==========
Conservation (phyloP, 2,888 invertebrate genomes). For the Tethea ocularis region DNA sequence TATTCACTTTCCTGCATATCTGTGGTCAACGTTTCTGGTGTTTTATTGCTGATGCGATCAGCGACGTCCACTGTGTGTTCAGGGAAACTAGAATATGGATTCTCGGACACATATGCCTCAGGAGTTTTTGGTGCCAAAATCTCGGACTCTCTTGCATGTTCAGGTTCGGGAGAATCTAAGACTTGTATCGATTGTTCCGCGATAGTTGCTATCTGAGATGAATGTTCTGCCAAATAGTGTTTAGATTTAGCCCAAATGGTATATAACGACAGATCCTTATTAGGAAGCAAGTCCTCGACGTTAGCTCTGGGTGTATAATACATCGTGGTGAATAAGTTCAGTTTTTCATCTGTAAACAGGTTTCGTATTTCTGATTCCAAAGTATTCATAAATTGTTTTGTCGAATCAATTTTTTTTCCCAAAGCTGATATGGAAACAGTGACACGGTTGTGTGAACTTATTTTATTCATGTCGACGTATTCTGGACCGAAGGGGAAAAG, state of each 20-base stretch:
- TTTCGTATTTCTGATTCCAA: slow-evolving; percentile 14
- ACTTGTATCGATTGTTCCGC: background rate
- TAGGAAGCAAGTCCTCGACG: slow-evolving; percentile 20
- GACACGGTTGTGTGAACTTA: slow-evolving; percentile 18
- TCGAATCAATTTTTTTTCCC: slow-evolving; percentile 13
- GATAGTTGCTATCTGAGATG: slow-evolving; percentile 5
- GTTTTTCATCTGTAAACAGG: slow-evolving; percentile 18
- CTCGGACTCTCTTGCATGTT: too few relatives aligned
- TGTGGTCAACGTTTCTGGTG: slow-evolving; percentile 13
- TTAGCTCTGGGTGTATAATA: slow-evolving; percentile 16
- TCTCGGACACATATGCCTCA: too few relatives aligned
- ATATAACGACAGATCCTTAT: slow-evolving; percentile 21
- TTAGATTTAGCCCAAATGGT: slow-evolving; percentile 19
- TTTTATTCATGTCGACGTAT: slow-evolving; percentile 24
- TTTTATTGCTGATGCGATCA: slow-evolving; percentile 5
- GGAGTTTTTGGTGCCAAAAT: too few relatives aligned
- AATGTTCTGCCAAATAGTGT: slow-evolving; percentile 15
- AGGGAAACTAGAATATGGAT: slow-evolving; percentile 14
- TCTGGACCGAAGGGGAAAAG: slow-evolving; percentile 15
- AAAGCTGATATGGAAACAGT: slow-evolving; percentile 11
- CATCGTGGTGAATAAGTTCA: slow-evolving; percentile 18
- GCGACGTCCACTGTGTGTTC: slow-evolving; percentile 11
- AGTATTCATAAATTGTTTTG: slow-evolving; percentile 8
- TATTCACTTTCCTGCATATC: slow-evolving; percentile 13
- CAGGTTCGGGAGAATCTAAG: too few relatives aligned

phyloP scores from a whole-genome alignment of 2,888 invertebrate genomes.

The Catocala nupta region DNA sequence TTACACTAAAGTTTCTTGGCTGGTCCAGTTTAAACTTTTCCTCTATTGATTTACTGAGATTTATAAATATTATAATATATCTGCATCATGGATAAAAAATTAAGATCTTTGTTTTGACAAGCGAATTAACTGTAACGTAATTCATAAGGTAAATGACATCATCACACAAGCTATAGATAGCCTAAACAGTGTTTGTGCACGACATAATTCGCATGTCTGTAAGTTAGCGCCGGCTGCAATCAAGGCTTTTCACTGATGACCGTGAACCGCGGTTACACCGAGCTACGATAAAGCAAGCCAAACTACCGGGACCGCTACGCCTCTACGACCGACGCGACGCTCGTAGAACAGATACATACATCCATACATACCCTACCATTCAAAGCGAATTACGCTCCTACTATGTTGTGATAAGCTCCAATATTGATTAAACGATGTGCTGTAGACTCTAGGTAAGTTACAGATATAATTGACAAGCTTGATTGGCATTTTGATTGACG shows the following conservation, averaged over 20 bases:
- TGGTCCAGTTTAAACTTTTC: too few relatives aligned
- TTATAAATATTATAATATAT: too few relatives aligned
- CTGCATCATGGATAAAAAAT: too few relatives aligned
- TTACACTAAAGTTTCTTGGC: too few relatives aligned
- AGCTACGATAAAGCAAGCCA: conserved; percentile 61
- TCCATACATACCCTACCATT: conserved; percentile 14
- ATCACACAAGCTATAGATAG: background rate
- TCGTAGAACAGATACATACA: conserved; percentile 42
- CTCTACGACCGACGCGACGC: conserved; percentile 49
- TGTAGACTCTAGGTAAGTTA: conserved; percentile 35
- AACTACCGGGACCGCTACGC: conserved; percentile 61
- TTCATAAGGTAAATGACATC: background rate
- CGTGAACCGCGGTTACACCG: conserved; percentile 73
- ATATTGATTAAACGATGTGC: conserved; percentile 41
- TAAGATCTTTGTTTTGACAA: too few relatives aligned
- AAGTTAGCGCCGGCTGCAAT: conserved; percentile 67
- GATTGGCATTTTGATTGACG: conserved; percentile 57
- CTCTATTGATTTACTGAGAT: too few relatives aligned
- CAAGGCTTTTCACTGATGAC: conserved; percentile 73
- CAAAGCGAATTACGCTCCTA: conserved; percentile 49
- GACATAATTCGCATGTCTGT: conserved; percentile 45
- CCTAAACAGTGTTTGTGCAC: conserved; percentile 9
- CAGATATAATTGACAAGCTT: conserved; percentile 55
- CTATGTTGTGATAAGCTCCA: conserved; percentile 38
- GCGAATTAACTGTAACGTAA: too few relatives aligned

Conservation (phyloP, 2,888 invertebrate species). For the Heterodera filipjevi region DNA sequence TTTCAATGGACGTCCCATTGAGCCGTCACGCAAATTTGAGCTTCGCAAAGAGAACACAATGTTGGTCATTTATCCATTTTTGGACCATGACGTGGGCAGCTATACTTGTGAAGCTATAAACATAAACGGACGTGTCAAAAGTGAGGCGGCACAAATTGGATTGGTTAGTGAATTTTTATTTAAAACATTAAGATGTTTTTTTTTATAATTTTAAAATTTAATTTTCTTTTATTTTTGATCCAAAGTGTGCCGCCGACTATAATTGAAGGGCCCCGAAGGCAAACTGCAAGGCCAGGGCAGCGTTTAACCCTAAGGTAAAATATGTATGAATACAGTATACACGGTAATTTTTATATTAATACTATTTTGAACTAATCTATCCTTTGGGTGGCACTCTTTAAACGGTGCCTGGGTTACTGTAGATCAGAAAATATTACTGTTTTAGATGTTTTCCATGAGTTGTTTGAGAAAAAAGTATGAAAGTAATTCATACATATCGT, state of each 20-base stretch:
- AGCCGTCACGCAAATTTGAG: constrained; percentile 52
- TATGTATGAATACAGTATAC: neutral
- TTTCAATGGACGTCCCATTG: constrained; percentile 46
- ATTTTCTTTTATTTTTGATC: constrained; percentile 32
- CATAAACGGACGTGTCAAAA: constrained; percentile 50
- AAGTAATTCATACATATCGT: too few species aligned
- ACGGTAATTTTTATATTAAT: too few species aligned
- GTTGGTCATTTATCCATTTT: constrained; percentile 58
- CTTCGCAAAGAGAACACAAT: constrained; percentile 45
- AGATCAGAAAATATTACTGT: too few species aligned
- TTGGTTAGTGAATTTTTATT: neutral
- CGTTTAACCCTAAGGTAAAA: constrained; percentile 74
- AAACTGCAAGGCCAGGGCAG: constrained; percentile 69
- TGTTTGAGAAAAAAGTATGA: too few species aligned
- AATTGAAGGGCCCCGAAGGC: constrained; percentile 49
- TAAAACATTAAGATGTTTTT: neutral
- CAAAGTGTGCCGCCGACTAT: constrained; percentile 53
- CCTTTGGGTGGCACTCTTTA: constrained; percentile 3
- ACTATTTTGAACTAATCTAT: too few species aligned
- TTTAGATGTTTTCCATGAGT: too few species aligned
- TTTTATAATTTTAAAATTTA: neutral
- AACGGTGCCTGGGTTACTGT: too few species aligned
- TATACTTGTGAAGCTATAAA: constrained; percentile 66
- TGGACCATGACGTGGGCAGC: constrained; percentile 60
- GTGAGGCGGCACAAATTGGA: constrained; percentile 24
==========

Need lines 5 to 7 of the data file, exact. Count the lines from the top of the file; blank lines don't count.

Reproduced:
- GACACGGTTGTGTGAACTTA: slow-evolving; percentile 18
- TCGAATCAATTTTTTTTCCC: slow-evolving; percentile 13
- GATAGTTGCTATCTGAGATG: slow-evolving; percentile 5